It has long been evident that TAFTA/TTIP is not a traditional trade agreement — that is, one that seeks to promote trade by removing discriminatory local tariffs on imported goods and services. That’s simply because the tariffs between the US and EU are already very low — under 3% on average. Removing all those will produce very little change in trading patterns. The original justification for TTIP recognized this, and called for “non-tariff barriers” to be removed as well. Those “non-tariff barriers” include regulations and standards introduced to protect the public — for example, through health and safety laws or environmental regulations. Removing those “barriers” in order to increase trade might be great for companies, but increases the social costs through weakened protection for the environment, or greater health risks.
Mexican activists were joined yesterday by solidarity protests in the United States and around the word. Under the banner of “Todos Somos Ayotzinapa – Todos Somos Ferguson,” a number of demonstrations in the States were intended to stand with Mexican organizers and the 43 students abducted, along with the U.S. community of Ferguson, Mo. Any day, a grand jury there is expected to decide whether or not to indict officer Darren Wilson in the killing of unarmed teenager Michael Brown. At a rally in New York’s Union Square last Sunday, protesters held signs in Spanish saying, “Your son could be number 44” — eerily reminiscent of an earlier rallying cry: “I Am Trayvon Martin.” Protesters also called attention to the role of U.S. policy and trade agreements — including the proposed and controversial “Plan Mexico” — in fueling the drug war that has terrorized the country over the last several years, and was accelerated under the presidency of Felipe Calderon, beginning in 2006. Simultaneous protests for Ayotzinapa were held in France, Spain, Germany, the United Kingdom and other countries.
PERIES: So if we could start with you, Professor Li, what’s in the accord in terms of China’s commitments? LI: Well, my understanding is that in this commitment, which the mainstream media claims to be historic, the U.S. side commits to a reduction of emissions by about 26 percent by 2025 compared to the year 2005. And China commits to an eventual peak of China’s carbon dioxide emissions by 2030, and as well as some commitment with respect to the growth of renewable energy. And so China is committed to have renewable energy to account for 20 percent of China’s energy consumption by 2030. Now, I just did some rough calculation. If you put U.S. and China’s emissions together, and assuming that the rest of countries will also have their equitable share of the global carbon emission project.
In response to the announcement of a negotiated deal between the United States and China on greenhouse gas reductions, Friends of the Earth U.S. President Erich Pica made the following statement: While the U.S.-China Announcement on climate change creates important political momentum internationally, it falls significantly short of the aggressive reductions needed to prevent climate disruption. The announced U.S. emissions reduction target — 26-28 percent below 2005 levels, by 2025 — is grounded in neither the physical reality of climate science nor the lived reality of hundreds of millions of people in developing countries whose lives and livelihoods are in jeopardy due to drought, flooding, fire and other extreme weather events. Simply put, the non-binding target falls miserably short of what science, justice and equity demand.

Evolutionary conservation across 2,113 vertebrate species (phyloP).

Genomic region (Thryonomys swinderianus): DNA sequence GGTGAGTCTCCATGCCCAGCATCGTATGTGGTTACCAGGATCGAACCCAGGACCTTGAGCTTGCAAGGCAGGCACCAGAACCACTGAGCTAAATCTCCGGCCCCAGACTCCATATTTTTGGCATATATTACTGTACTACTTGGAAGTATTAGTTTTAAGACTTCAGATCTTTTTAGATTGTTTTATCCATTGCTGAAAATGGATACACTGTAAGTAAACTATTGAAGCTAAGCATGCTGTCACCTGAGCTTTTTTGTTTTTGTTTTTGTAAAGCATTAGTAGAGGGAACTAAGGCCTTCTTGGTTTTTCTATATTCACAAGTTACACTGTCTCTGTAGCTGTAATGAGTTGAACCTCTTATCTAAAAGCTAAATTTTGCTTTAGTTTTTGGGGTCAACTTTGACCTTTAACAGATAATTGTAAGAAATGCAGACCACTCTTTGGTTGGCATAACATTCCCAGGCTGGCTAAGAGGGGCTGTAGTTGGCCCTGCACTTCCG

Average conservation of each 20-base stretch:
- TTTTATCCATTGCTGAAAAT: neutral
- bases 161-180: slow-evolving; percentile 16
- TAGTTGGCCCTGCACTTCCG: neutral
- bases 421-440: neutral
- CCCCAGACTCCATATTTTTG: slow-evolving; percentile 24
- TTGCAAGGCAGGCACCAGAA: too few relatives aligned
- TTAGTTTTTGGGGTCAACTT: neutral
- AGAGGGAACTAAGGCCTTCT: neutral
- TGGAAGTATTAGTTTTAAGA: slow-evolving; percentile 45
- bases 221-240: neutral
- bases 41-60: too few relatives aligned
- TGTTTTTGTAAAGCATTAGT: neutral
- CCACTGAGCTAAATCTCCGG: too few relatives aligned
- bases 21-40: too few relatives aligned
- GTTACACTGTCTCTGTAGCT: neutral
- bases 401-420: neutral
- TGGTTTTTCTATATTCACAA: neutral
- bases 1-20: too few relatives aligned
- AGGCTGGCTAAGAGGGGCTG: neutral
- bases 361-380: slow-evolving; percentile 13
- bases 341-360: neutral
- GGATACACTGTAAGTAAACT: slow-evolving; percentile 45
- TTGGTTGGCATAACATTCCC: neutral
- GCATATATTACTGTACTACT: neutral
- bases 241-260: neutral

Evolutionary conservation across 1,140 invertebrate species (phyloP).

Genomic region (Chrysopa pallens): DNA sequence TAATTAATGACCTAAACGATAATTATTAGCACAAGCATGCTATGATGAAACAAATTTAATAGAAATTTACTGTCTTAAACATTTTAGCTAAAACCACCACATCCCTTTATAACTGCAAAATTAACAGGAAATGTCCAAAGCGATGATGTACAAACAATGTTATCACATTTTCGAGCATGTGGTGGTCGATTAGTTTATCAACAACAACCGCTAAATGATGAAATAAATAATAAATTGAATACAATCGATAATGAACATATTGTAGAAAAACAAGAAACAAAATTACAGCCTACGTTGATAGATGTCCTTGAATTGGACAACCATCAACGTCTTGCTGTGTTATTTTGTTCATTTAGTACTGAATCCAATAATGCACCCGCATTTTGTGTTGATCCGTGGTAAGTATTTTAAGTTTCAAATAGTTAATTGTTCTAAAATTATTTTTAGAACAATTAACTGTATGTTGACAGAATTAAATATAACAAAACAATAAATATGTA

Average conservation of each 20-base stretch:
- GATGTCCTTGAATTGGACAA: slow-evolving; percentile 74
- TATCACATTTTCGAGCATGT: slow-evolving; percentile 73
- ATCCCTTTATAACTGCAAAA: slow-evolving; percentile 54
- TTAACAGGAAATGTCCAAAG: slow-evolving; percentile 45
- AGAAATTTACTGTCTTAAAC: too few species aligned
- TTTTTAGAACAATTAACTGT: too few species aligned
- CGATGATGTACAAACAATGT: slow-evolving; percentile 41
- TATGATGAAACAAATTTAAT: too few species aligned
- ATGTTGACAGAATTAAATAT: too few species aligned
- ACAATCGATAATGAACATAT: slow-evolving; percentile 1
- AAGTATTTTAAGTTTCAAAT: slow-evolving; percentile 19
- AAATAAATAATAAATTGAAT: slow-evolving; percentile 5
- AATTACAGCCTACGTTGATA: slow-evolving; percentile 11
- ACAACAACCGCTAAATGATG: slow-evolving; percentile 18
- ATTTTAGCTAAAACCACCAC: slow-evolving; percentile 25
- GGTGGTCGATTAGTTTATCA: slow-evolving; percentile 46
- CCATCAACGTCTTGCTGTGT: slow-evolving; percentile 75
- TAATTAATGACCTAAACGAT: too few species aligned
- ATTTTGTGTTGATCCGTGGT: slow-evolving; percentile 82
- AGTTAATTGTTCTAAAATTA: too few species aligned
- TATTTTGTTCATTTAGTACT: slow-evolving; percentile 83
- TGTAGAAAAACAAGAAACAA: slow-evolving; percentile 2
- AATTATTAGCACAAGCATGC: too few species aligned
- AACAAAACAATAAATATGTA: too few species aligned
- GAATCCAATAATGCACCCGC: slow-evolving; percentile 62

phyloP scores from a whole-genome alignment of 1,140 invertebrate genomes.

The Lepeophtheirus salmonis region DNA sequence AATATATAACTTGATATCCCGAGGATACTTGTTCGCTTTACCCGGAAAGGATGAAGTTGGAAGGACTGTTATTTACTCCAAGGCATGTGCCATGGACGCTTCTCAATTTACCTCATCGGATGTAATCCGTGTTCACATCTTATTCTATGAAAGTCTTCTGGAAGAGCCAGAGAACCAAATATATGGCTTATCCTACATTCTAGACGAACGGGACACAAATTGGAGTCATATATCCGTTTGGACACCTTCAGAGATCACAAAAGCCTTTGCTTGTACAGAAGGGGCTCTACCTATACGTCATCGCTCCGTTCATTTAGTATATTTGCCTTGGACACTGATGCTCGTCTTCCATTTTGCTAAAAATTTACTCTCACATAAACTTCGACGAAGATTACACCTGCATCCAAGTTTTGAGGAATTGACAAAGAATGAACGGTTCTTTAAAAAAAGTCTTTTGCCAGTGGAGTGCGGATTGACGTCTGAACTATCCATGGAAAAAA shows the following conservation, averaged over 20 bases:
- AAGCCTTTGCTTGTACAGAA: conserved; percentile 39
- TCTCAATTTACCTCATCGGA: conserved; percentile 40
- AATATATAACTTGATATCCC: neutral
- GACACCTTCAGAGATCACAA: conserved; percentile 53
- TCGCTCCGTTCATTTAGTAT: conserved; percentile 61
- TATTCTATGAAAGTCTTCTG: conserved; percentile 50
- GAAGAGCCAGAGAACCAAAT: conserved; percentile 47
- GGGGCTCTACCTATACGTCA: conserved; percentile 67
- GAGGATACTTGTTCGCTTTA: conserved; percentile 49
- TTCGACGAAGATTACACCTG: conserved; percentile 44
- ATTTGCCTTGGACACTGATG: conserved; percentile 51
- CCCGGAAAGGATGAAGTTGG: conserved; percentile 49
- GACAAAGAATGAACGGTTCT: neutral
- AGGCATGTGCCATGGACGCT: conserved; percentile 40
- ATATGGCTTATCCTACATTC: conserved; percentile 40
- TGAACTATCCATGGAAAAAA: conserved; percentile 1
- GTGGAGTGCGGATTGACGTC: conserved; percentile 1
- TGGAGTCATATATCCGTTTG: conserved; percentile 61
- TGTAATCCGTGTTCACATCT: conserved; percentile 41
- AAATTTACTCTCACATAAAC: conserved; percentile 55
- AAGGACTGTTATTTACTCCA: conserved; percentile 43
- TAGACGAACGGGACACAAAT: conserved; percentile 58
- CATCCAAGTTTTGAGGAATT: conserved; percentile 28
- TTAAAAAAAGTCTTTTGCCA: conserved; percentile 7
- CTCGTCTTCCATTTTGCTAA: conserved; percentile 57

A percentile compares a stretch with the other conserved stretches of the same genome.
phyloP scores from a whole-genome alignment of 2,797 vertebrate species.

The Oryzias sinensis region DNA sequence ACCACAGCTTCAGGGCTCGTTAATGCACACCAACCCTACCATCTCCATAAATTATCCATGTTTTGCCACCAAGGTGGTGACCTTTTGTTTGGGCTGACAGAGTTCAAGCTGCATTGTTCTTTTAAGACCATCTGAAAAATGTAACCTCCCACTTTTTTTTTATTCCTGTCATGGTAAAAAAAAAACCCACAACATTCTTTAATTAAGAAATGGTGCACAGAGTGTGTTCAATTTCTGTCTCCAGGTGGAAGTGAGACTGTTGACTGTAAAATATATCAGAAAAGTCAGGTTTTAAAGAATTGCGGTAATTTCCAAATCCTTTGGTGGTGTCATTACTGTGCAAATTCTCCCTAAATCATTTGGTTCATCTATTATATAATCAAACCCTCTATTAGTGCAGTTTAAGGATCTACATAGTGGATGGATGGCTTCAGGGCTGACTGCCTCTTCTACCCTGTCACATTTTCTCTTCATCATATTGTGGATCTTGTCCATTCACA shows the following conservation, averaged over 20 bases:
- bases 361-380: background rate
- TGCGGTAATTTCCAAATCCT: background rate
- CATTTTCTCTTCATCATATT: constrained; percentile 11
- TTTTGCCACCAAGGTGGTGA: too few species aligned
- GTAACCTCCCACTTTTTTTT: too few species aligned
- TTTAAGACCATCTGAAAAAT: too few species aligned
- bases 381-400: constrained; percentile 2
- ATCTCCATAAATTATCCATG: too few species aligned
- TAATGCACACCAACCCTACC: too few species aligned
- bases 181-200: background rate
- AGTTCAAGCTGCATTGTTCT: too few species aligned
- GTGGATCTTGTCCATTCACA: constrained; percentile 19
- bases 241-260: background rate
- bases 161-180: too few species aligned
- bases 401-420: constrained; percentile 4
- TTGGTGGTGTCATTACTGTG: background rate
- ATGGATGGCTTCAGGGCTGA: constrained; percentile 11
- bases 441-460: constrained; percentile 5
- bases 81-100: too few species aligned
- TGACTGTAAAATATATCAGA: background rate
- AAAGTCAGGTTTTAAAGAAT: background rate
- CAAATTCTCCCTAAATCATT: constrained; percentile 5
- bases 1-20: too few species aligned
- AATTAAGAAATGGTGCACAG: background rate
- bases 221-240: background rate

They come in kayaks and canoes to protect the bay, maintain a tent city on the beach, and hold candlelight vigils. From posters to marches, songs, and a petition expressing international solidarity, Okinawan residents have left no question about their fierce opposition to construction of a new military base for the U.S. Marines on their island. Overriding these emphatic voices, the Japanese and United States governments have begun work on a new facility at the Nago City site of Henoko—initiating offshore drilling, tearing down buildings, and bringing in construction supplies. The building of this base has broad ramifications: it will destroy local marine life, pollute natural resources, and put residents in danger. Even more disturbingly, it reflects the long-term violation of Okinawans’ democratic rights—namely, their ability to set the policies that affect their lives.
A new report from New America’s Open Technology Institute (OTI) finds that customers in the U.S. continue to pay higher prices for slower Internet. Building on previous research regarding the relative cost and quality of broadband Internet access, the Cost of Connectivity 2014 examines broadband prices and speeds in 24 cities in the U.S. and abroad. Looking at the price consumers pay for 25 Megabits per second (Mbps) in each city, as well as the speed they can get for $50 in each city, the report finds that Americans in major cities pay higher than average prices for 25 Mbps and get slower than average speeds for $50 when compared to their global peers. Seoul, Hong Kong, and Tokyo continue to lead the world in providing higher speeds for lower prices, each offering symmetrical one gigabit per second plans for under $40.
When it comes to this summer’s Israeli bombardment of Gaza and the slaughter of more than 2,000 Palestinians, including 500 children, it’s easy to wonder if American apologists for Israeli atrocities are living in an alternate reality. But those supporting the apartheid occupation and oppression of Palestinians and those of us opposing it do agree on one point: Israel’s occupation could not continue without the US government’s support, funding and weapons. Yet the depth of US complicity in Israeli human rights abuses can be shocking to even the fiercest critics of US aid to Israel.